Sunday Morning Luck Strikes Again at Keeneland

Rosilyn Polan relives her favorite moments with her $1.7 million City of Light colt. Keeneland 


Less than 48 hours after what was arguably her greatest achievements in the horse business, Rosilyn Polan was back at Keeneland with a pair of yearlings slated to go through the ring on Sunday. Earlier in the week during Book 2 of the Keeneland September Sale, her City of Light colt out of the Tapit mare Anchorage became the probable sale topper when he sold for $1.7 million to Woodford Racing, Talla Racing and West Point Thoroughbreds.

But now it was on to Book 3 and the spirited breeder and consignor was ready for round two.

“Of course, as beyond exciting as the Anchorage colt was, now that I'm here with another consignment, that's really behind me and this is where my focus is now,” Polan said at Barn 28 as she stood alongside the stalls of her Accelerate colt and Sharp Azteca filly. They wouldn't bring quite what her first offering sold for, but the duo did fetch over $160,000 combined.

Although the owner of Sunday Morning Farm had her mind set on her final two offerings of the auction, it was clear that most other salegoers were still fixated on her farm's earlier success as a steady stream of well-wishers dropped by to extend their congratulations.

“People have been so genuinely happy for me, people I don't even know,” she said. “People ask me if I expected that [result]. Well nobody ever dreams of even getting to a million dollars. I knew people would like him, but nobody even thinks of liking him for that kind of money. The words haven't been invented yet to describe that feeling. The only thing that would have made the day more perfect would have been to have my daughter Laiken there. She is always such a good help to me and is my best cheerleader.”

The day before Polan's City of Light colt entered the sales ring, another colt by the Lane's End first-crop sire, consigned by Woods Edge Farm, brought $1.05 million.

“I had told a friend of mine, 'Oh darn, I wanted to be the most expensive City of Light at the sale,'” Polan said with a laugh of still a bit of disbelief.

But even after achieving such a monumental goal, the breeder went home that night to commemorate the achievement by catching up on barn chores.

“My celebration is all right here,” she said, pointing towards her heart. “The best thing about what I do is that I go back home and work. I have fly masks to tend to and stalls to tend to. That keeps me grounded and keeps my happy. It fills me up.”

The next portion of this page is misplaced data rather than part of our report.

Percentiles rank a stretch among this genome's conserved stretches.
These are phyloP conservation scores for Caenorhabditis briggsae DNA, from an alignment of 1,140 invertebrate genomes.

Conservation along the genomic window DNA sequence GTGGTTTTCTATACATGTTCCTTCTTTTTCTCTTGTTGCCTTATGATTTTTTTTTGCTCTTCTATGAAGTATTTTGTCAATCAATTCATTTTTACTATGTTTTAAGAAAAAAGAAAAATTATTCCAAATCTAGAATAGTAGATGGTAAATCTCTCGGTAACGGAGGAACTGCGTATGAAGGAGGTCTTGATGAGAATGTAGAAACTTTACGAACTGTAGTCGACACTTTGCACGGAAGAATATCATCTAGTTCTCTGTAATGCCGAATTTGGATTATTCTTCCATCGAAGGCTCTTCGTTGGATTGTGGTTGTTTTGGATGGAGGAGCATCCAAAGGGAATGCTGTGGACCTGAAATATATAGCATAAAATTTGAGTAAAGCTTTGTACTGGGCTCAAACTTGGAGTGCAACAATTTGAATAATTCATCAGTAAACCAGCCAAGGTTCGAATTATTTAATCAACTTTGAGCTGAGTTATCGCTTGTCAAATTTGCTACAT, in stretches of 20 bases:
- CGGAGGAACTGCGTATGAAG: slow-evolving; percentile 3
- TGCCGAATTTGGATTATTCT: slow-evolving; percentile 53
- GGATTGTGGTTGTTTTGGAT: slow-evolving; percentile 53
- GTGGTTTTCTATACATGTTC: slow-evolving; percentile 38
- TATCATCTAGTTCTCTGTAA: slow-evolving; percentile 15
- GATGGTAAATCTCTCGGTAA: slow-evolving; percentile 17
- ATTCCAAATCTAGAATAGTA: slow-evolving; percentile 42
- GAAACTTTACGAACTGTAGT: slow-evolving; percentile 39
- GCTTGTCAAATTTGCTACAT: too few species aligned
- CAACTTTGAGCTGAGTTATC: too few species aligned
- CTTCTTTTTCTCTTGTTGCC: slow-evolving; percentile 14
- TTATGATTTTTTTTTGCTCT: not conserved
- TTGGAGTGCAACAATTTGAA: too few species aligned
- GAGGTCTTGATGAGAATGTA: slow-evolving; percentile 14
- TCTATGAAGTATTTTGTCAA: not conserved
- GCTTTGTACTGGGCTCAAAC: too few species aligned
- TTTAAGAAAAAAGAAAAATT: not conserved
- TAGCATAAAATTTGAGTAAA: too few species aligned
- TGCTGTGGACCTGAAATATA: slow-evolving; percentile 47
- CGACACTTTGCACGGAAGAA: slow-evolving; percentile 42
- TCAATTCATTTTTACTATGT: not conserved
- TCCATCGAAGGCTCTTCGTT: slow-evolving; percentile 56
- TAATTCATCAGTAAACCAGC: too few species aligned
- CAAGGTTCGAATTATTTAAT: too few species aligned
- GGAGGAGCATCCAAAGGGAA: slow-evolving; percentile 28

City of Light colt out of the stakes-placed mare Anchorage fetches $1.7 million. | Keeneland

Polan had held a similar celebration ceremony last year, when her Practical Joke colt brought $575,000 at the same auction. Now of course named Wit, he brought attention to his breeder earlier this summer when he became a GIII-winning 'TDN Rising Star.'

“I can't compare the two horses or the two feelings,” she said when asked to describe the similarities between her experiences with Wit and with this yearling colt. “I will say that with both of them, I just felt so special.”

Polan did admit that with Wit, she had not realize how well he would be received until after he was on the grounds at Keeneland.

“He was just so laid back about it but when he came to the sale, every time he came out of his stall he got bigger and had more presence and was loftier.”

But this City of Light yearling was different, she said. “The Anchorage colt was always that way, whether it was at the farm or the sale, he was always coming out of his stall saying, 'Let's go.' At the sale people would comment to me, 'It's four o'clock in the afternoon and he's still marching.' But that was always his type.”

To Polan, his powerful-but-easygoing stride and eye-catching presence was reminiscent of what she saw in the colt's dam six years ago at the Keeneland November Sale.

“I was trying to buy a mare in foal to Will Take Charge,” she recalled. “I wasn't able to buy anything so I went and looked at every RNA after the sale. I looked at quite a few before I saw Anchorage, but from the second I saw her I went, 'Oh yeah, this is it.' I mean she just fills your eye and she's got so much presence. She's a big, heavy mare that looks like she would hit the ground hard, but when I brought her home and turned her out, she went off across the field and her feet never hit the ground -just like mine after that sale.”